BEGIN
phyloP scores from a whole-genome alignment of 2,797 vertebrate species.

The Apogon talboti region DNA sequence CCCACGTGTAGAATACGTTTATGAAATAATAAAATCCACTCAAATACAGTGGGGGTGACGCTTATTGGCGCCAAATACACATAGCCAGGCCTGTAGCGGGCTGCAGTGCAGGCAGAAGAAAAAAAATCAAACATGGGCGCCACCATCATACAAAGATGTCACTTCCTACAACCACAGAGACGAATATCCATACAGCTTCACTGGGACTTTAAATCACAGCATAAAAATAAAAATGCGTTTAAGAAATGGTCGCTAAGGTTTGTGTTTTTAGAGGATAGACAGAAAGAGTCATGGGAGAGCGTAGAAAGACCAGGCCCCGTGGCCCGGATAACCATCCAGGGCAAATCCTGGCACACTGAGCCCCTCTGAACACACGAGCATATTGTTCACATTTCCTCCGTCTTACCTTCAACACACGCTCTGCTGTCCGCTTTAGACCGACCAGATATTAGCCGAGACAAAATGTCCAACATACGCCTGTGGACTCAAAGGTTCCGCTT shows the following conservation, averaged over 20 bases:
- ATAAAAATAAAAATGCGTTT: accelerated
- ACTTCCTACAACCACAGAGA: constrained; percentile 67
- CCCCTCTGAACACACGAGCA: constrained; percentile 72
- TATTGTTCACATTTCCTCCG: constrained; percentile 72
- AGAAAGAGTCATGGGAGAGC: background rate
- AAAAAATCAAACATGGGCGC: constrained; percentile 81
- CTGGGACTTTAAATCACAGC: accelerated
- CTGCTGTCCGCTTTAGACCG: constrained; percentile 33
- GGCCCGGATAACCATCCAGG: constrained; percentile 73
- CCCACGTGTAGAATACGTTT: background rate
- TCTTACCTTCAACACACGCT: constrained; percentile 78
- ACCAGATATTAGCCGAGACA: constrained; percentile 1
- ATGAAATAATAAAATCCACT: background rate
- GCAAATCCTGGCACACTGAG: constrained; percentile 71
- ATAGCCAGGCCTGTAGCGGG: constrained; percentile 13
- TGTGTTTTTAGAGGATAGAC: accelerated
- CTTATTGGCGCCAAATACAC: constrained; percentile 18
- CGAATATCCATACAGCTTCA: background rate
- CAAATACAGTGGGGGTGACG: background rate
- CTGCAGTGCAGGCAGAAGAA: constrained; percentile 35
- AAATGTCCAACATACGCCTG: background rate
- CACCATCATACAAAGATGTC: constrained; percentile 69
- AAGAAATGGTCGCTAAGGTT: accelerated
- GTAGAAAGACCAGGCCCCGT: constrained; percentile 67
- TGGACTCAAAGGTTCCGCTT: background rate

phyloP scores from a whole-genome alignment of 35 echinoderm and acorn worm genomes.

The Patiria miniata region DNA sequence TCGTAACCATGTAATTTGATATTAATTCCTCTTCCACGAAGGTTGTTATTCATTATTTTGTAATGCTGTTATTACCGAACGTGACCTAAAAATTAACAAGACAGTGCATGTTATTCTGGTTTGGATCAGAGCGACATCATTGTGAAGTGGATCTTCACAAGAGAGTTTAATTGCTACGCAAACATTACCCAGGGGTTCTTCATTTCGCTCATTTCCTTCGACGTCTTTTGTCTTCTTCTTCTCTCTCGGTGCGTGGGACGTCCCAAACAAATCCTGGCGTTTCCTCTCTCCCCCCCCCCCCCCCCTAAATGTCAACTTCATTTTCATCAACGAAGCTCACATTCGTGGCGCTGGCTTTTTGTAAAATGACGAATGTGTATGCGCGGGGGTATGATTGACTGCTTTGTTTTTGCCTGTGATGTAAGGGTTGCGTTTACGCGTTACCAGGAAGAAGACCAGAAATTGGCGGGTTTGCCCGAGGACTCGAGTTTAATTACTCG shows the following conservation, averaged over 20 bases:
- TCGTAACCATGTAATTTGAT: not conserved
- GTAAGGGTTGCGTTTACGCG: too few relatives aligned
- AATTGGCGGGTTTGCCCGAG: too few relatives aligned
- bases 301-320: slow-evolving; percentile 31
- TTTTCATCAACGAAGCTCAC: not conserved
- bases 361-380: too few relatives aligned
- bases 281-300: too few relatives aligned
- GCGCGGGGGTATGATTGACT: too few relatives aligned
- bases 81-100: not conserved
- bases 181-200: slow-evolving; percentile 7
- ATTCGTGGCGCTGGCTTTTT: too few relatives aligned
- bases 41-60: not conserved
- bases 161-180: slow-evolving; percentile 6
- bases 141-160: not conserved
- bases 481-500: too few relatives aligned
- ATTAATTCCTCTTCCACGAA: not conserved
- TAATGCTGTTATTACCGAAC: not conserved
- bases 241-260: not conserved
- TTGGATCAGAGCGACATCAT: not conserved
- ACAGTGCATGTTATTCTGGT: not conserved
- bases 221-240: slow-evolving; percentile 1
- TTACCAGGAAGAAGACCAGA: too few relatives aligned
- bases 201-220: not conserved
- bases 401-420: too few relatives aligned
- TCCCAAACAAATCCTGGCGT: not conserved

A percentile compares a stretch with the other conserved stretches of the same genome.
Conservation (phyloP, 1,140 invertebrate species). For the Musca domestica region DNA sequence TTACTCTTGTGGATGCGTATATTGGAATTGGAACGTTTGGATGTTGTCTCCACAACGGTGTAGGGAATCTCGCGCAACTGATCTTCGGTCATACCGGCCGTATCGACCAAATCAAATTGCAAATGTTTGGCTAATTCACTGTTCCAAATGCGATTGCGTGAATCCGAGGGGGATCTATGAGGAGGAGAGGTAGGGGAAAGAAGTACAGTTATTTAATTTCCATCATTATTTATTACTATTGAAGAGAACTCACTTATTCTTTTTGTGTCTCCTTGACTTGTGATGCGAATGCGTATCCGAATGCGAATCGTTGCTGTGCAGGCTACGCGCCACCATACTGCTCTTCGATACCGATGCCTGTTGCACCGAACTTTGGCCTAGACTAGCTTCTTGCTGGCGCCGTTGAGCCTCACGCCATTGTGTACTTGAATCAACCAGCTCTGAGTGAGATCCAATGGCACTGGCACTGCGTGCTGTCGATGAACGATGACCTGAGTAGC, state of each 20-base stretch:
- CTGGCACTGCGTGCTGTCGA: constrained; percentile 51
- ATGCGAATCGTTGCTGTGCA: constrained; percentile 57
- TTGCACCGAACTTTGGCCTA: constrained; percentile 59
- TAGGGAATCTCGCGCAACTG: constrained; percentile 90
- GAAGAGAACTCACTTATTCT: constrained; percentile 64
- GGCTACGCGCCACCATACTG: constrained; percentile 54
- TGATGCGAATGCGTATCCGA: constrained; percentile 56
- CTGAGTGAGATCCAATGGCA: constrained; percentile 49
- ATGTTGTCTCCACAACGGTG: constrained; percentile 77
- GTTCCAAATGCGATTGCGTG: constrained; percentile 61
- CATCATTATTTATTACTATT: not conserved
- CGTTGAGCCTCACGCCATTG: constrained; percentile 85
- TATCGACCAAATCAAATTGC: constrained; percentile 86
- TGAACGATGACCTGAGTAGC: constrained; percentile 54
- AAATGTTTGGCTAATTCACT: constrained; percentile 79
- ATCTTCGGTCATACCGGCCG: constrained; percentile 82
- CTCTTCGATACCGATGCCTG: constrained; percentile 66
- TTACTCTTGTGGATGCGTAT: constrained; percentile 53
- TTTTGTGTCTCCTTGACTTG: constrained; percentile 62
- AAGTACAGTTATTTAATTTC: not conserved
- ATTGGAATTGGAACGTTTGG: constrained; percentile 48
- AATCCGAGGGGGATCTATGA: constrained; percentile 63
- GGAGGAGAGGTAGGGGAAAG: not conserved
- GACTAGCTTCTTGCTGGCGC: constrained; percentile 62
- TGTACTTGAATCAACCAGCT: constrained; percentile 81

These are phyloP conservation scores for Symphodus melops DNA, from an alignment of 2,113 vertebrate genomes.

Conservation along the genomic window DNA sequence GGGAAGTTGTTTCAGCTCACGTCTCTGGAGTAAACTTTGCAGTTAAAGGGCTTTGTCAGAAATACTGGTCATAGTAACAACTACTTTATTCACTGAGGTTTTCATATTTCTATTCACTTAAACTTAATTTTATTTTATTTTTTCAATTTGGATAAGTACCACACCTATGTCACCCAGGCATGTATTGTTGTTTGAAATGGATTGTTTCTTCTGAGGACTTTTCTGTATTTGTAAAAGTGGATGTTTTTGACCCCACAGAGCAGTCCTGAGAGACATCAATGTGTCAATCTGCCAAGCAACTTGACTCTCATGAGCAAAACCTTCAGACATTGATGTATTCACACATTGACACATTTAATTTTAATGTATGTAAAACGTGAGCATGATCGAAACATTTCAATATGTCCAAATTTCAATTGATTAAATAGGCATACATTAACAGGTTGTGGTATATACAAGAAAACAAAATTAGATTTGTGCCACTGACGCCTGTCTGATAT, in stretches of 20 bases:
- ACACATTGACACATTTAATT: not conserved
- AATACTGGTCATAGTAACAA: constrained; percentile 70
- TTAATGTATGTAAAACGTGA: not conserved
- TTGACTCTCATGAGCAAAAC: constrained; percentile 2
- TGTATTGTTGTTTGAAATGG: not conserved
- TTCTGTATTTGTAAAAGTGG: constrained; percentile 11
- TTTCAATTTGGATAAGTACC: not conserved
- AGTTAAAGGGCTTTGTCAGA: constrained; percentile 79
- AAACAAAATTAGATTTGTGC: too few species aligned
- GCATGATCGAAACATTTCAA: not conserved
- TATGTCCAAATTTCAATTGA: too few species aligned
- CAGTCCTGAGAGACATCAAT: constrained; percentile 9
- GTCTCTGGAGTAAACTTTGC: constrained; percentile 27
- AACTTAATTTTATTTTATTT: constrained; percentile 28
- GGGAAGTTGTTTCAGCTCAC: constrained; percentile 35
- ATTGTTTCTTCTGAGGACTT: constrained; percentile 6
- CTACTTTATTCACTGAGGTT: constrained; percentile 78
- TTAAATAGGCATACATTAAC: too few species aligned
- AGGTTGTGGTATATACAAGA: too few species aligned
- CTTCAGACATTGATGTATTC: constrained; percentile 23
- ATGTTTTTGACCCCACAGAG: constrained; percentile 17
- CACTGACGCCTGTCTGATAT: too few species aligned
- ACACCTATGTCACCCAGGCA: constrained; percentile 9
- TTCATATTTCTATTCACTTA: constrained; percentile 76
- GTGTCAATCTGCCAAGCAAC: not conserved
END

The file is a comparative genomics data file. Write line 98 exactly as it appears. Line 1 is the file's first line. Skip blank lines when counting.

- GGGAAGTTGTTTCAGCTCAC: constrained; percentile 35